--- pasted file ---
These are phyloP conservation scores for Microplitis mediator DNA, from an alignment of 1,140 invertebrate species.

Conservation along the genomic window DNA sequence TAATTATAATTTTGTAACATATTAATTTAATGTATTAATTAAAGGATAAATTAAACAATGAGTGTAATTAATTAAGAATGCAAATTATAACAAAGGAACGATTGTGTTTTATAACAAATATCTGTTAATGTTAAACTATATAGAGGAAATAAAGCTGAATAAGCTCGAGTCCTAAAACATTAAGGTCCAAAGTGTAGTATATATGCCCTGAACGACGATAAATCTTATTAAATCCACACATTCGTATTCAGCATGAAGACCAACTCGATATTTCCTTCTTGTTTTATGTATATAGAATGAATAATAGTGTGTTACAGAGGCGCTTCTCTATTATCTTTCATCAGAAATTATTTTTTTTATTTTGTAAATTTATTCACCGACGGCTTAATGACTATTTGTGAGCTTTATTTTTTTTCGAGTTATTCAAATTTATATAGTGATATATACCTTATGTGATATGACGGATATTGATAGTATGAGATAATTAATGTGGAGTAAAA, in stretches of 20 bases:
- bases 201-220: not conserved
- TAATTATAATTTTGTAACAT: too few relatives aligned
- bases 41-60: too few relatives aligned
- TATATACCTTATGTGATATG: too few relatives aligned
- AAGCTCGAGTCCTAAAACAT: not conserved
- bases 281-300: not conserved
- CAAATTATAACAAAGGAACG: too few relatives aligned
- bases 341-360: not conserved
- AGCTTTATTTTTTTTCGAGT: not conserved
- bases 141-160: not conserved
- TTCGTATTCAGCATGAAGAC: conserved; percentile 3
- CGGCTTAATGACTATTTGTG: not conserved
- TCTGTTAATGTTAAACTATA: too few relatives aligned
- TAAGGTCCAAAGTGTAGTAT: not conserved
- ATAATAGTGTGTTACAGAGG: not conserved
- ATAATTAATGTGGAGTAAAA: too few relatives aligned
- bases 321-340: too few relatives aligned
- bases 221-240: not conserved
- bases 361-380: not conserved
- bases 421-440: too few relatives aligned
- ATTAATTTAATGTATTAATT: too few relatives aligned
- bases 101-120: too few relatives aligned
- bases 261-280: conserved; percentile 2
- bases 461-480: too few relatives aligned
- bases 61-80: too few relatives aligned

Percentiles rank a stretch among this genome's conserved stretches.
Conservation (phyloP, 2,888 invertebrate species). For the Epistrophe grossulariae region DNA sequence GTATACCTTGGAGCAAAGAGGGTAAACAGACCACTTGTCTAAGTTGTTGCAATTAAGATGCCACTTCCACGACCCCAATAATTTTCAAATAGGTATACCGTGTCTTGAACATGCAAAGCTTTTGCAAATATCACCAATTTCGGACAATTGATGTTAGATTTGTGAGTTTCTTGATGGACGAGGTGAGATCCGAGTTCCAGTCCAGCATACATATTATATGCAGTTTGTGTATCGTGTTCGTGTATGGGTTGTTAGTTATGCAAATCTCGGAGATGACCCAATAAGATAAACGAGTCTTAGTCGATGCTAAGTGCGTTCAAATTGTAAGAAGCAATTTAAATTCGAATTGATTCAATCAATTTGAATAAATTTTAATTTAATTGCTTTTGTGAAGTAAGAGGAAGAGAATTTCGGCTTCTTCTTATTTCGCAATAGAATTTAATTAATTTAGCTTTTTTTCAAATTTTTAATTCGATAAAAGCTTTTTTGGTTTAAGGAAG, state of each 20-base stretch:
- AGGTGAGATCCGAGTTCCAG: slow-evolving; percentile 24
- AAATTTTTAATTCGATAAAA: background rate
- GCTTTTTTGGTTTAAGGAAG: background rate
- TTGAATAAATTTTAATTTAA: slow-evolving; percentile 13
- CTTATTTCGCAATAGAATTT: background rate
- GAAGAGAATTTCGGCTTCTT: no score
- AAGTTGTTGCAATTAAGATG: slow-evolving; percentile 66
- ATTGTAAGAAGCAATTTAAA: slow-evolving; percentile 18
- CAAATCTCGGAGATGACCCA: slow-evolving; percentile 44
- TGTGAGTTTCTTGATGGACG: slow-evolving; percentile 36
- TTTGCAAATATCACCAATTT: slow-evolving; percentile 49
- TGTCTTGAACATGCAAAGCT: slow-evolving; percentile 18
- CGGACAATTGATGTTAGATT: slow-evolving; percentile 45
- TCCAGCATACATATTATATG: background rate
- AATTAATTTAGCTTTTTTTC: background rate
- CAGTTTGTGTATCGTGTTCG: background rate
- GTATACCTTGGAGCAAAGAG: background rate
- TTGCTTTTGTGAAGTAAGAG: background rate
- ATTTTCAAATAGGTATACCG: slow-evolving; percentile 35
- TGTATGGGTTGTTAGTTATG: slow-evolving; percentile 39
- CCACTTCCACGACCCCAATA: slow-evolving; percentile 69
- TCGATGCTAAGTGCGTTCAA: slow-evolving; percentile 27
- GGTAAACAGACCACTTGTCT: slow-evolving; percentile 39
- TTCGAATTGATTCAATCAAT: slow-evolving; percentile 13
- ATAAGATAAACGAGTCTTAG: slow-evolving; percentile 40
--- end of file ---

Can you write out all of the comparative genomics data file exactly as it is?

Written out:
These are phyloP conservation scores for Microplitis mediator DNA, from an alignment of 1,140 invertebrate species.

Conservation along the genomic window DNA sequence TAATTATAATTTTGTAACATATTAATTTAATGTATTAATTAAAGGATAAATTAAACAATGAGTGTAATTAATTAAGAATGCAAATTATAACAAAGGAACGATTGTGTTTTATAACAAATATCTGTTAATGTTAAACTATATAGAGGAAATAAAGCTGAATAAGCTCGAGTCCTAAAACATTAAGGTCCAAAGTGTAGTATATATGCCCTGAACGACGATAAATCTTATTAAATCCACACATTCGTATTCAGCATGAAGACCAACTCGATATTTCCTTCTTGTTTTATGTATATAGAATGAATAATAGTGTGTTACAGAGGCGCTTCTCTATTATCTTTCATCAGAAATTATTTTTTTTATTTTGTAAATTTATTCACCGACGGCTTAATGACTATTTGTGAGCTTTATTTTTTTTCGAGTTATTCAAATTTATATAGTGATATATACCTTATGTGATATGACGGATATTGATAGTATGAGATAATTAATGTGGAGTAAAA, in stretches of 20 bases:
- bases 201-220: not conserved
- TAATTATAATTTTGTAACAT: too few relatives aligned
- bases 41-60: too few relatives aligned
- TATATACCTTATGTGATATG: too few relatives aligned
- AAGCTCGAGTCCTAAAACAT: not conserved
- bases 281-300: not conserved
- CAAATTATAACAAAGGAACG: too few relatives aligned
- bases 341-360: not conserved
- AGCTTTATTTTTTTTCGAGT: not conserved
- bases 141-160: not conserved
- TTCGTATTCAGCATGAAGAC: conserved; percentile 3
- CGGCTTAATGACTATTTGTG: not conserved
- TCTGTTAATGTTAAACTATA: too few relatives aligned
- TAAGGTCCAAAGTGTAGTAT: not conserved
- ATAATAGTGTGTTACAGAGG: not conserved
- ATAATTAATGTGGAGTAAAA: too few relatives aligned
- bases 321-340: too few relatives aligned
- bases 221-240: not conserved
- bases 361-380: not conserved
- bases 421-440: too few relatives aligned
- ATTAATTTAATGTATTAATT: too few relatives aligned
- bases 101-120: too few relatives aligned
- bases 261-280: conserved; percentile 2
- bases 461-480: too few relatives aligned
- bases 61-80: too few relatives aligned

Percentiles rank a stretch among this genome's conserved stretches.
Conservation (phyloP, 2,888 invertebrate species). For the Epistrophe grossulariae region DNA sequence GTATACCTTGGAGCAAAGAGGGTAAACAGACCACTTGTCTAAGTTGTTGCAATTAAGATGCCACTTCCACGACCCCAATAATTTTCAAATAGGTATACCGTGTCTTGAACATGCAAAGCTTTTGCAAATATCACCAATTTCGGACAATTGATGTTAGATTTGTGAGTTTCTTGATGGACGAGGTGAGATCCGAGTTCCAGTCCAGCATACATATTATATGCAGTTTGTGTATCGTGTTCGTGTATGGGTTGTTAGTTATGCAAATCTCGGAGATGACCCAATAAGATAAACGAGTCTTAGTCGATGCTAAGTGCGTTCAAATTGTAAGAAGCAATTTAAATTCGAATTGATTCAATCAATTTGAATAAATTTTAATTTAATTGCTTTTGTGAAGTAAGAGGAAGAGAATTTCGGCTTCTTCTTATTTCGCAATAGAATTTAATTAATTTAGCTTTTTTTCAAATTTTTAATTCGATAAAAGCTTTTTTGGTTTAAGGAAG, state of each 20-base stretch:
- AGGTGAGATCCGAGTTCCAG: slow-evolving; percentile 24
- AAATTTTTAATTCGATAAAA: background rate
- GCTTTTTTGGTTTAAGGAAG: background rate
- TTGAATAAATTTTAATTTAA: slow-evolving; percentile 13
- CTTATTTCGCAATAGAATTT: background rate
- GAAGAGAATTTCGGCTTCTT: no score
- AAGTTGTTGCAATTAAGATG: slow-evolving; percentile 66
- ATTGTAAGAAGCAATTTAAA: slow-evolving; percentile 18
- CAAATCTCGGAGATGACCCA: slow-evolving; percentile 44
- TGTGAGTTTCTTGATGGACG: slow-evolving; percentile 36
- TTTGCAAATATCACCAATTT: slow-evolving; percentile 49
- TGTCTTGAACATGCAAAGCT: slow-evolving; percentile 18
- CGGACAATTGATGTTAGATT: slow-evolving; percentile 45
- TCCAGCATACATATTATATG: background rate
- AATTAATTTAGCTTTTTTTC: background rate
- CAGTTTGTGTATCGTGTTCG: background rate
- GTATACCTTGGAGCAAAGAG: background rate
- TTGCTTTTGTGAAGTAAGAG: background rate
- ATTTTCAAATAGGTATACCG: slow-evolving; percentile 35
- TGTATGGGTTGTTAGTTATG: slow-evolving; percentile 39
- CCACTTCCACGACCCCAATA: slow-evolving; percentile 69
- TCGATGCTAAGTGCGTTCAA: slow-evolving; percentile 27
- GGTAAACAGACCACTTGTCT: slow-evolving; percentile 39
- TTCGAATTGATTCAATCAAT: slow-evolving; percentile 13
- ATAAGATAAACGAGTCTTAG: slow-evolving; percentile 40